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The Fifties Spiritual Marketplace: American Religion in a Decade of Conflict Paperback – February 1, 1997

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Editorial Reviews

From the Back Cover

If you still hold the notion that the fifties were the 'good old days, ' blessed with incomparable social affluence and widespread family unity, all buttressed by a strong, unconflicted spirituality, then look again. In this compelling narrative of religion in a decade still embraced by an indefatigable nostalgia, Robert Ellwood interrogates the notion of the fifties as an era of normalcy, and it proves it to be full of spiritual strife.

About the Author

Robert Ellwood is professor in the School of Religion at the University of Southern California. He has published over a dozen books including Islands of the Dawn and The Sixties Spiritual Awakening (Rutgers University Press).

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Product Details

  • Paperback: 288 pages
  • Publisher: Rutgers University Press (February 1, 1997)
  • Language: English
  • ISBN-10: 081352346X
  • ISBN-13: 978-0813523460
  • Product Dimensions: 6 x 0.8 x 9 inches
  • Shipping Weight: 1 pounds (View shipping rates and policies)
  • Average Customer Review: 4.0 out of 5 stars  See all reviews (1 customer review)
  • Amazon Best Sellers Rank: #376,707 in Books (See Top 100 in Books)

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By Christopher W. Chase on March 4, 2005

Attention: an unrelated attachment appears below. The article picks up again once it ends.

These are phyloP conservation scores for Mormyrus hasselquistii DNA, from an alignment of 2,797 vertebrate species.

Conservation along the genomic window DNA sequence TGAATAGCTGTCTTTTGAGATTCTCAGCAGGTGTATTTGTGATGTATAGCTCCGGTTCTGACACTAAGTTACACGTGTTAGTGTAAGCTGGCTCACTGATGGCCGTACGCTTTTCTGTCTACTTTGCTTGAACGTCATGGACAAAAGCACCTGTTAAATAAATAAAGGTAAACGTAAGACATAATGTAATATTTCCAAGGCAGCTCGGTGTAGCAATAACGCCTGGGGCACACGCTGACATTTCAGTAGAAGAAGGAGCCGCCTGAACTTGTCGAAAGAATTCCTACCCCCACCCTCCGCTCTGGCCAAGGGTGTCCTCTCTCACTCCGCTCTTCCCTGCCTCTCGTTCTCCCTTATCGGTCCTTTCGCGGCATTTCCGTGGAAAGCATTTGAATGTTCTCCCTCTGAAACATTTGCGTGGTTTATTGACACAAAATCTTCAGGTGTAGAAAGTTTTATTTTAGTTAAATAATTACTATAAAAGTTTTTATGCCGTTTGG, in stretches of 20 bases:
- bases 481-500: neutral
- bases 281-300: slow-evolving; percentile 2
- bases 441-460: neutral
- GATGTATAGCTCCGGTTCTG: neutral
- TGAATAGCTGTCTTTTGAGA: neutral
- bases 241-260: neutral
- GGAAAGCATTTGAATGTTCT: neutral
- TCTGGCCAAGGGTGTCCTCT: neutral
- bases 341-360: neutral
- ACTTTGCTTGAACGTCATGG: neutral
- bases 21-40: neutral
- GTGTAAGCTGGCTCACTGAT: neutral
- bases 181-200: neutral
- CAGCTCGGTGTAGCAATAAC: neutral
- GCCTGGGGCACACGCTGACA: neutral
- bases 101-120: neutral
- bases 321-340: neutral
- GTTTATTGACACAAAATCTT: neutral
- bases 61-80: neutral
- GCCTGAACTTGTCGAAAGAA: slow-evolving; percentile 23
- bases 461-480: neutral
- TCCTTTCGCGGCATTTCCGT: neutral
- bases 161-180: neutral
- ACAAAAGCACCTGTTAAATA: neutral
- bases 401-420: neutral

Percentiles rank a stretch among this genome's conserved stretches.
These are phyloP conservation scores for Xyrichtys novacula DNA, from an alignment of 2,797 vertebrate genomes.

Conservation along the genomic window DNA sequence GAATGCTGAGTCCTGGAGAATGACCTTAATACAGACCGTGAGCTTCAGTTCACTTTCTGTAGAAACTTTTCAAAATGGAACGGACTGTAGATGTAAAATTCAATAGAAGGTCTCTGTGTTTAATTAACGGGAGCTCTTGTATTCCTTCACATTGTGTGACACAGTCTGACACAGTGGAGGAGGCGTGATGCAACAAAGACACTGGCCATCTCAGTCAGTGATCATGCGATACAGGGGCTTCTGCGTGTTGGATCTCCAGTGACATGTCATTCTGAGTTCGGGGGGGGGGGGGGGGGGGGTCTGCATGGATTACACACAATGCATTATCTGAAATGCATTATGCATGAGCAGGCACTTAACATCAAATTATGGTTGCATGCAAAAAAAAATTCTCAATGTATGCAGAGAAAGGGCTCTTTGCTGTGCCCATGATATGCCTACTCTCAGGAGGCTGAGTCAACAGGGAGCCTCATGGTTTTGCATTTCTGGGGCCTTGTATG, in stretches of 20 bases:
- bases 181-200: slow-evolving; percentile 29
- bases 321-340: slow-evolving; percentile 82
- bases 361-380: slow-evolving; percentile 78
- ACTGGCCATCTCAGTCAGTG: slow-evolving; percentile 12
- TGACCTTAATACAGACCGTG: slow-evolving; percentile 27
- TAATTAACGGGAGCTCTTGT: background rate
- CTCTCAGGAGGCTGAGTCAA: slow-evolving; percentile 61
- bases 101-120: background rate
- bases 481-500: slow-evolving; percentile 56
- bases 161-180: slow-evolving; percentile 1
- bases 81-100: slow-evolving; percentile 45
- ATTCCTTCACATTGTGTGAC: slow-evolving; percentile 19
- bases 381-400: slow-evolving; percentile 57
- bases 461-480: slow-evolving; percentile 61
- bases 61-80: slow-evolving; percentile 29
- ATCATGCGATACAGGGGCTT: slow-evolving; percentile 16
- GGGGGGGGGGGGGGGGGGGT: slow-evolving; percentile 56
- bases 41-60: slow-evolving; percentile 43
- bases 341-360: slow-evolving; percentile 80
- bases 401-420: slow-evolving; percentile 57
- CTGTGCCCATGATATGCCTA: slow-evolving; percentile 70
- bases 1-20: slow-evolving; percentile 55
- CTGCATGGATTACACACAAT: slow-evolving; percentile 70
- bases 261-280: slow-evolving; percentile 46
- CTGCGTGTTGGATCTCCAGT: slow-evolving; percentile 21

Format: Paperback
Robert Ellwood, a former Episcopal minister and expert on alternative and underground religions, has written a generally fine volume rethinking the role of religion in the 1950s. His premises follow largely from the iconoclastic work of Finke and Stark, and on the explosion of religion during this time period along multiple differing axes of analysis. At the same time his conclusions are more mainstream than Finke and Stark's, and his history of ideas focus is a welcome complement to other modes of analysis.

As always, Ellwood begins with historical grounding. What must be firmly grasped about the 1950's above all else, is that it was a post-war period. Much of the confidence in modernist ideas that existed before WWI, The Worldwide Great Depression, and WWII was shredded through recent history. At the same time, with the advent of the fission (and soon, the fusion bomb) the relief and capital expansionism of the postwar era was tempered with apocalyptic fears concerning nuclear war and the political threat of both communism and third world indigenous nationalism. There are contrasting views of why church attendance skyrocketed--but there can be little doubt of its growth. Constant change and innovation through capitalism produced not only prosperity, but public anxiety over ongoing challenges to gender and racial roles,. These anxieties were tempered and adjusted to with the assistance of religious community-building for baby-booming families. The ways that churches capitalized on consumerist approaches to marketing no doubt was as significant in the 1950's as it was in the Progressive Era. Consensus ideology among many churches, Ellwood thinks, also help cement Jewish and Catholic identities as authentic forms of 'Americanness.
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